---------- Recipe via Meal-Master (tm) v8.02
       Title: Harbor Village Bbq Pork
  Categories: Pork, Bbq sauces, Marinades
       Yield: 2 servings
       1    Boston pork butt (about 3
            -1/4 pounds)
     1/4 c  Harbor Village Chef’s BBQ
   1 1/4 c  Sugar
       1 tb Salt
       2 ts Mui Gwe Lo rice wine
     1/3 c  Light soy sauce
       1 ts Five-spice powder
       1 c  Water (for roasting pan)
            Glazing Sauce
 --------------------------------BBQ MARINADE--------------------------------
     2/3 c  Cooking oil
       8    Garlic cloves, peeled and
   1 3/4 c  Hoisin sauce
   1 3/4 c  Ground bean sauce
   1 1/4 c  Sugar
     1/2 c  “nam yu” (red bean curd
     1/2 c  Sesame seed paste
 -------------------------------GLAZING SAUCE-------------------------------
  17 1/2 oz Container of maltose sugar
     1/4 c  Hot water
       2 ts Mui Gwe Lo rice wine
   Ran across this in the SF paper the other day and, on reading
   the ingredients, knew immediately that this is one for you.
   In the article that accompanied the recipe the author talks
   about a Chinese BBQ oven that the chef who originated this
   recipe uses. It’s made out of stainless steel, five feet tall
   with a 180,000 BTU burner in it! This is something I really
   need for my kitchen.  This looks like a full-on, no- nonsense
   Chinese BBQ.
   Most master chefs seldom reveal all their kitchen secrets, but
   Derun Yu shared this recipe for a barbecued pork marinade,
   adapted for the home oven.  Armed with a Chinese rice bowl, he
   assembled the ingredients, then poured them into a scale so we
   would have precise measurements.
   Versatile Chinese barbecued pork is the “ham” of Chinese
   cooking.  It may be sliced and served as an appetizer or
   entree, or like a sandwich, cubed and stuffed in bread dough
   and steamed into pork buns. It’s good stir- fried with
   vegetables, tossed with noodles or cooked with scrambled eggs.
   Prepare the marinade:  Heat the oil in a wok or saucepan over
   medium-high heat.  Add the garlic and gently fry just until it
   floats to the surface and is golden brown (about 2 minutes).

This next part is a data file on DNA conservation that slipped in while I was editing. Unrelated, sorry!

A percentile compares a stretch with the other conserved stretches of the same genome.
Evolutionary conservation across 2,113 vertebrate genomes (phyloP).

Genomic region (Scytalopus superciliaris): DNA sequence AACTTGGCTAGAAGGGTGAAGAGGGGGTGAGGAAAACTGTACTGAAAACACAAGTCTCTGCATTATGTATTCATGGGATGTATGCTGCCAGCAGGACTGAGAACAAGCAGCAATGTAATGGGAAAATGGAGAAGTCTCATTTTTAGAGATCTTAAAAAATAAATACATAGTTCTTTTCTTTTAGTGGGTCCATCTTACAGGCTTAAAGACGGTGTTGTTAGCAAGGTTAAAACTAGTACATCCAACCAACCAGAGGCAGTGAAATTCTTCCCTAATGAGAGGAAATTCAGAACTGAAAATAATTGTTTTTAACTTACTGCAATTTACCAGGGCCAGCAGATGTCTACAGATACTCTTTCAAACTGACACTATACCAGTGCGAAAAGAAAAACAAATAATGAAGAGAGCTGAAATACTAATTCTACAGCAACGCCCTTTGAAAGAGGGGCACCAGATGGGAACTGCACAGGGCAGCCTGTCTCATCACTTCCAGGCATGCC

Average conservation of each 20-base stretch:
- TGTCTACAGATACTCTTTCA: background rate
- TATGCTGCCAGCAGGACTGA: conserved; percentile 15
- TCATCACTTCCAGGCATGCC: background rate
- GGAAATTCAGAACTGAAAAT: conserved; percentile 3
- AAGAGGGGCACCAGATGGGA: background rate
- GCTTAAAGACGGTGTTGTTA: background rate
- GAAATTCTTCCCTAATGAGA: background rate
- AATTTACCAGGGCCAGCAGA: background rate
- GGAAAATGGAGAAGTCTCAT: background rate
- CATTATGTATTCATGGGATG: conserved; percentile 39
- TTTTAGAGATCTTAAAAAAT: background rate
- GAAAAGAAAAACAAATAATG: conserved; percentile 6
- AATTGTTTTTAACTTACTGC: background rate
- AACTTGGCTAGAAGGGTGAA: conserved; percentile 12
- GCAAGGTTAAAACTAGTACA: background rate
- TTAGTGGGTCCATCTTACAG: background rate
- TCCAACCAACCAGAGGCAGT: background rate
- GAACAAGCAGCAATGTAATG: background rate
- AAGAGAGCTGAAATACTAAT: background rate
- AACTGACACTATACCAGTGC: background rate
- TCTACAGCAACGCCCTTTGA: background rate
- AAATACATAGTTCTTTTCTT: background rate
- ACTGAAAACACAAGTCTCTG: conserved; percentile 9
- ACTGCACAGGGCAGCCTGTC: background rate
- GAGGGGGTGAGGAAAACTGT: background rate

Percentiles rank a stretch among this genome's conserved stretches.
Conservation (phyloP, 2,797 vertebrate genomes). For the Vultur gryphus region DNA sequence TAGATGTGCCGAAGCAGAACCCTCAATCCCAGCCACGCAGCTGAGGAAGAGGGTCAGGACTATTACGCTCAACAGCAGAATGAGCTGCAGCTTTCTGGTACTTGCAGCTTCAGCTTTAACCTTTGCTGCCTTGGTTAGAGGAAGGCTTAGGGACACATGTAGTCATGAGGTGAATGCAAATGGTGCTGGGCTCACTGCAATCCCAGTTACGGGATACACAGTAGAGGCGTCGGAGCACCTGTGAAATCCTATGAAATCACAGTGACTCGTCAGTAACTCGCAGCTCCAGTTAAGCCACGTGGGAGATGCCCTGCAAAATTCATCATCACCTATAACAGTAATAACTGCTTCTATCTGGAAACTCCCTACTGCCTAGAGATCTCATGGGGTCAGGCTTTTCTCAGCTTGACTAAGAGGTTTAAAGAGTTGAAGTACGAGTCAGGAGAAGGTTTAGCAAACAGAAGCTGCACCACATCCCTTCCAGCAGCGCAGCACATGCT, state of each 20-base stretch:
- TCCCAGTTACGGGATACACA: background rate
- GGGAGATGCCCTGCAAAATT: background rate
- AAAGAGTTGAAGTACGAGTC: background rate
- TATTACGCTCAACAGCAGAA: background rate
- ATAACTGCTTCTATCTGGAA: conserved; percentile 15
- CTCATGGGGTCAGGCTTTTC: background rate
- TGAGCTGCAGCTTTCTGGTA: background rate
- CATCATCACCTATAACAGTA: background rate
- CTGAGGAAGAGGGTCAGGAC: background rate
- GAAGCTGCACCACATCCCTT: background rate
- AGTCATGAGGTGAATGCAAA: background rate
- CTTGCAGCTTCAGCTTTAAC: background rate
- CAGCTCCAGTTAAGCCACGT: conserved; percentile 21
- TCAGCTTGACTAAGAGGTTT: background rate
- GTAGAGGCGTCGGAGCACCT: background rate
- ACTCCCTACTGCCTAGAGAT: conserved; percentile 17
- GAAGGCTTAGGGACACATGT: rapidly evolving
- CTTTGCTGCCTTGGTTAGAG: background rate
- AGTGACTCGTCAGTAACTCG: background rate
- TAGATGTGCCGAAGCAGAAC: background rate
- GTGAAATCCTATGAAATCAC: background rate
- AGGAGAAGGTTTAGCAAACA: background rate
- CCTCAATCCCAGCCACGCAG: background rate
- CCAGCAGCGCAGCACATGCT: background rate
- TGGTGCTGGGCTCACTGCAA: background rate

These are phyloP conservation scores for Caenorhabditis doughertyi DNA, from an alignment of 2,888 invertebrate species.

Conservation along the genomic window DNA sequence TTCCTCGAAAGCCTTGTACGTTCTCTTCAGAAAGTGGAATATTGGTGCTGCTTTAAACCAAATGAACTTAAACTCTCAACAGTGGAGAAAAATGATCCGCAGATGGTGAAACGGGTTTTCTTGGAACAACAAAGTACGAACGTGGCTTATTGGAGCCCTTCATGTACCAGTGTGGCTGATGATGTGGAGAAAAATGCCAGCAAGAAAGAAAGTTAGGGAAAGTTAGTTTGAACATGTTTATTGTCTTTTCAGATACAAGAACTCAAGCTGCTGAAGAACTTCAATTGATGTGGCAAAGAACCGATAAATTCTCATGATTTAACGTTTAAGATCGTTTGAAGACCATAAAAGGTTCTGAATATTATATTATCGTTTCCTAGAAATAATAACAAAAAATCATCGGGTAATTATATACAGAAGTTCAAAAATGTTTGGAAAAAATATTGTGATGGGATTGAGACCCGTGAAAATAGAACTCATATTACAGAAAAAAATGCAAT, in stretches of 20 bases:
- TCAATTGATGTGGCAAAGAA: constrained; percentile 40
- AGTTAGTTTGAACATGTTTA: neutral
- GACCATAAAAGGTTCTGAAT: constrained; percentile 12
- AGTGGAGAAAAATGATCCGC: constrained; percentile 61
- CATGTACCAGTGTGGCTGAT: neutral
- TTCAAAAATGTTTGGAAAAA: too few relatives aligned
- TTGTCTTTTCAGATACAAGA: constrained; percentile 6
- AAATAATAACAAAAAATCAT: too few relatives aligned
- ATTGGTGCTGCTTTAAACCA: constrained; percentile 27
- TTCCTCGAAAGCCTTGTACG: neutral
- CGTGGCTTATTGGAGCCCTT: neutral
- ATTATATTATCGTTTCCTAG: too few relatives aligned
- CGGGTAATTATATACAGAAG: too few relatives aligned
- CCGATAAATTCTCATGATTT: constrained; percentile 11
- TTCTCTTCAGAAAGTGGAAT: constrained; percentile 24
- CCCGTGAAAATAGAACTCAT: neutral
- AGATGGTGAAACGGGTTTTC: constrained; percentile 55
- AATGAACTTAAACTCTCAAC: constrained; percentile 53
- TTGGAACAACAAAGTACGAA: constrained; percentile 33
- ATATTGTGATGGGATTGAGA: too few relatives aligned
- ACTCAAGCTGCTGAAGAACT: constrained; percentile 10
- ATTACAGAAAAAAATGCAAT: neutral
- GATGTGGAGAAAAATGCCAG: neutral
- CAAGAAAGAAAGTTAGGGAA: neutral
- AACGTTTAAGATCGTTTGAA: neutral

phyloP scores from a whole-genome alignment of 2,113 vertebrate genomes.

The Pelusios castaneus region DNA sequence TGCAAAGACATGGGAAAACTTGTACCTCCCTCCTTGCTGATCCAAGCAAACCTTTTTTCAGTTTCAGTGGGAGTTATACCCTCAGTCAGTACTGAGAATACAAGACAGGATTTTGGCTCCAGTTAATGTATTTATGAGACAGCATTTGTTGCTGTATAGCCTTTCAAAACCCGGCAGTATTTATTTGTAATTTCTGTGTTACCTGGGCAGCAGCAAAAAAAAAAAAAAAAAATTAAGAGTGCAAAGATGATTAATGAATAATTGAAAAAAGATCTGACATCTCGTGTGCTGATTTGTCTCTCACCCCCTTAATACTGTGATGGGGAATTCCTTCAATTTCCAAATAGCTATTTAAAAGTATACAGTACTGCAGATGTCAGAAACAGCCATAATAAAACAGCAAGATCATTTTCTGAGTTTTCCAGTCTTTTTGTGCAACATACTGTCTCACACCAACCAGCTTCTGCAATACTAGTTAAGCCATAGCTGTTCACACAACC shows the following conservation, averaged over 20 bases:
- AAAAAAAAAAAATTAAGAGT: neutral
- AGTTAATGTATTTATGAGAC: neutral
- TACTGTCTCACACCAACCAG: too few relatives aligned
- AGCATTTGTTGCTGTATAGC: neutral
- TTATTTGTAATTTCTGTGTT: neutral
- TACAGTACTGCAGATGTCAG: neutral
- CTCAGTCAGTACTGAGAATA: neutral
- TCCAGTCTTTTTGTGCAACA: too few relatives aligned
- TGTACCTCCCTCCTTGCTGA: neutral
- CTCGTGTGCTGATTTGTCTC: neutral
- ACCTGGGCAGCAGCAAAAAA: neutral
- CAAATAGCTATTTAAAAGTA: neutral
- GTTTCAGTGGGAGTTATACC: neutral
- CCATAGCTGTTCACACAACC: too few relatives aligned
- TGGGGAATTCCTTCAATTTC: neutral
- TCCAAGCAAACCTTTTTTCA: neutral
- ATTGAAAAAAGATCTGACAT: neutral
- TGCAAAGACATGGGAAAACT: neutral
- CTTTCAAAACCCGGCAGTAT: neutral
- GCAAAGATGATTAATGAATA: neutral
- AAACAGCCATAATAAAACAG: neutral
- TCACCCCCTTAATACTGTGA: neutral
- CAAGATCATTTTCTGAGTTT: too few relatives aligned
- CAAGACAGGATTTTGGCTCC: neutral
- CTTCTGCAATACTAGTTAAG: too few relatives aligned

Quickly remove the garlic and discard.  Pour the garlic oil
   into a large mixing bowl, let cool.
   Stir in remaining ingredients with the garlic oil into a
   smooth sauce. Pour into a glass jar. cool.  If the marinade is
   covered with 1/8 inch cooking oil, it will keep in the
   refrigerator for several months.
   Yields 5 cups.
   Then combine the sugar, salt, rice wine, soy sauce, Barbecue
   Marinade and five-spice powder in a large mixing bowl; mix
   well. Add the pork butt and marinate for about 30 minutes
   (when using spareribs, marinate for 1 hour).
   Preheat oven to 500F.  Pour the water into a 10 X 14-inch
   roasting pan. Place the roasting rack in the pan (the rack
   should not touch the water). Remove the meat slices from the
   marinade and place on the rack; reserve the marinade.  Roast
   for 8 minutes, turn over and roast the other side for 8
   minutes longer.  Reduce the oven temperature to 300F. Brush
   the pork with the reserved marinade; roast for an additional
   20 minutes on each side. Remove from the oven and let cool for
   5 minutes.
   Slice the pork butt into 1/4-inch slices.
   Prepare the glazing sauce:  To soften maltose sugar, place the
   container (uncovered) in a microwave oven at high setting for 1
   minute. Transfer the softened maltose into a double boiler with
   the water and rice wine; stir until the glaze is well mixed.
   Keep the sauce warm until ready to use.
   Makes 2 cups.
   Then spoon a few tablespoons of the glaze over pork before
   serving. NOTE: Hoisin sauce, ground bean sauce, nam yu,
   maltose sugar and sesame seed paste are available in Chinese
   Joyce Jue. San Francisco Chronicle, 8/19/92.
   Posted by Stephen Ceideberg; August 25 1992.